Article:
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Because this is 2018 - an even-numbered year - the Legislature is supposed to eschew complicated legislation in favor of making mid-biennium budget adjustments and addressing any urgent matters arising between the two longer sessions in 2017 and 2019.

With 90 independent-minded members — each with his or her own priorities — it's no wonder the Oregon Legislature can sometimes resemble a classroom of unruly children. It's hard for them to stay focused on the most immediate subjects because they are easily distracted by shiny new objects — or more fairly, the latest in policy ideas.

But at this point in the 2018 legislative session, it appears congratulations might be in order. The Legislature is wrapping up its business, perhaps even a bit early, and it looks like it has managed to table some unwieldy topics ill-suited for a 35-day session.

Because this is 2018 — an even-numbered year — the Legislature is supposed to eschew complicated legislation in favor of making mid-biennium budget adjustments and addressing any urgent matters arising between the two longer sessions in 2017 and 2019.

In keeping with that mandate, the majority of lawmakers appear ready to defer action on two big issues that received a lot of attention but are now stalling in the final days of this session: A cap-and-trade plan to put a price on carbon emissions and a proposal to make health care a constitutionally protected right in Oregon.

The cap-and-trade legislation should be front and center in the 2019 session, but only after Oregonians are given a chance to understand it better. If the carbon policies are developed with input from all affected parties — including utilities and their customers — then the final plan will have the broad support needed for its long-term success.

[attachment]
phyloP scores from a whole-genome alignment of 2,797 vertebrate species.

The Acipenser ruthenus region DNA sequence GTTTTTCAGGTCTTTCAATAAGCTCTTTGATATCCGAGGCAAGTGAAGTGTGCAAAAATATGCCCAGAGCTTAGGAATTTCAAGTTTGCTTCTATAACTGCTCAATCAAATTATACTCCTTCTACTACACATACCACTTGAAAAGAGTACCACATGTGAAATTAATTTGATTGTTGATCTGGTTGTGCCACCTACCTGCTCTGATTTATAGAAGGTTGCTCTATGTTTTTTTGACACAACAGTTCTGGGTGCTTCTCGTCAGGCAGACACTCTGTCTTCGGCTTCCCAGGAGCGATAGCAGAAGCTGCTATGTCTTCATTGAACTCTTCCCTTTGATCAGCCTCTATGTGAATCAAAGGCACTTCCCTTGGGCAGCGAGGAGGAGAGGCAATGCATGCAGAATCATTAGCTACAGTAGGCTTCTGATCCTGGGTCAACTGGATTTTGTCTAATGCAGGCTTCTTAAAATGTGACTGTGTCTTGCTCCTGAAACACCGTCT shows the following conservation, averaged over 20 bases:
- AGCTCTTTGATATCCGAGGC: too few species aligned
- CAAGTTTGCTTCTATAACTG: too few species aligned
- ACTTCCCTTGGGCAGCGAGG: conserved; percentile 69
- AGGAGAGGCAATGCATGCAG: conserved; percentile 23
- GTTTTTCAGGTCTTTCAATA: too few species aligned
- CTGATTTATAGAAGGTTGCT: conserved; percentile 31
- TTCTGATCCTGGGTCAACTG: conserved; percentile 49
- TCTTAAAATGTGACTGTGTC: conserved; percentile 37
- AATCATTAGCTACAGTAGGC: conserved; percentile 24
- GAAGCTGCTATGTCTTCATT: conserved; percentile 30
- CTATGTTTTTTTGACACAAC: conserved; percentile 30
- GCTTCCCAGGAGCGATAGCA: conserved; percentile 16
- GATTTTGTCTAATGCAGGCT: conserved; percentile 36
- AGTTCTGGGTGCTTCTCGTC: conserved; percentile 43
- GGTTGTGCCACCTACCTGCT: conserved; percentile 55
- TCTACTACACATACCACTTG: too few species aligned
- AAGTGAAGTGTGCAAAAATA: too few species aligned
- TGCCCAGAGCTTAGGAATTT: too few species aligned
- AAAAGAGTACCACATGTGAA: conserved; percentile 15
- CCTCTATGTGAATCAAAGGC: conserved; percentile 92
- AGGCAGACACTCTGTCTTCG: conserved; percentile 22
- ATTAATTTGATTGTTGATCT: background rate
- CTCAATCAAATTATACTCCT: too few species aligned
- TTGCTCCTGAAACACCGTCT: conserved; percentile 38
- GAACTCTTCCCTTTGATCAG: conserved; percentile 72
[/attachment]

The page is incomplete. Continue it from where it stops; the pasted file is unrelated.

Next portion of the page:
As for the idea that the right to health care should be referred to voters and enshrined in the Oregon Constitution, the proposal is so riddled with potential unintended consequences that we are unsure if we could ever support it. But it's clearly not appropriate for a short session in which even its most ardent supporters are unable to answer basic questions about the amendment's effect on the state budget.

On the flip side, tax issues now in the Legislature do meet the standard for short-session consideration.

When the 2017 Legislature adjourned in July, a sweeping federal tax bill was still in the proposal stage. Congress approved the tax changes in December and President Trump signed them into law. Oregon's taxpayers will be affected immediately, as will the state's revenues, so it is appropriate that the Legislature take the matter up now.

Legislators are attempting to address three areas where federal tax reforms will affect Oregon.

First, and least controversially, lawmakers want to ensure Oregon is able to tax the cash that multinational corporations bring back to the United States as they repatriate money under the new federal code. This is reasonable, as the federal government will get its cut and other states already have that authority or are looking at the possibility.

However, two other tax-related proposals are more contentious. One would create a new state tax credit for higher education. This would allow individual taxpayers who are harmed by new limits on federal deductions for state and local taxes to recoup some of that benefit. It's a concept worthy of exploration, but it needs examination beyond what's possible in a short session.

Likewise, the federal tax code made extensive changes to business taxes. Sen. Mark Hass, chair of his chamber's Finance and Revenue Committee, rightly wants to reconcile the new federal rules with Oregon's tax code, especially as it relates to pass-through corporations. We believe these changes need further vetting.

The tax issues also could be folded into a larger and necessary discussion in 2019, when the Legislature must address the meaty topics of overall tax reform and the unfunded liability for the Public Employees Retirement System.

Carbon limits, a right to health care and tax reform are all complex enough to warrant study and discussion before lawmakers come back to Salem in 10 months. But the 2018 Legislature ought to get out of Salem soon, to keep faith with voters who were promised that legislative meetings in even-numbered years would be short and focused.

Despite their wandering minds, and the temptation for a Democratic majority to fast track its legislative wish lists, legislators appear ready to stick, loosely, to that promise.

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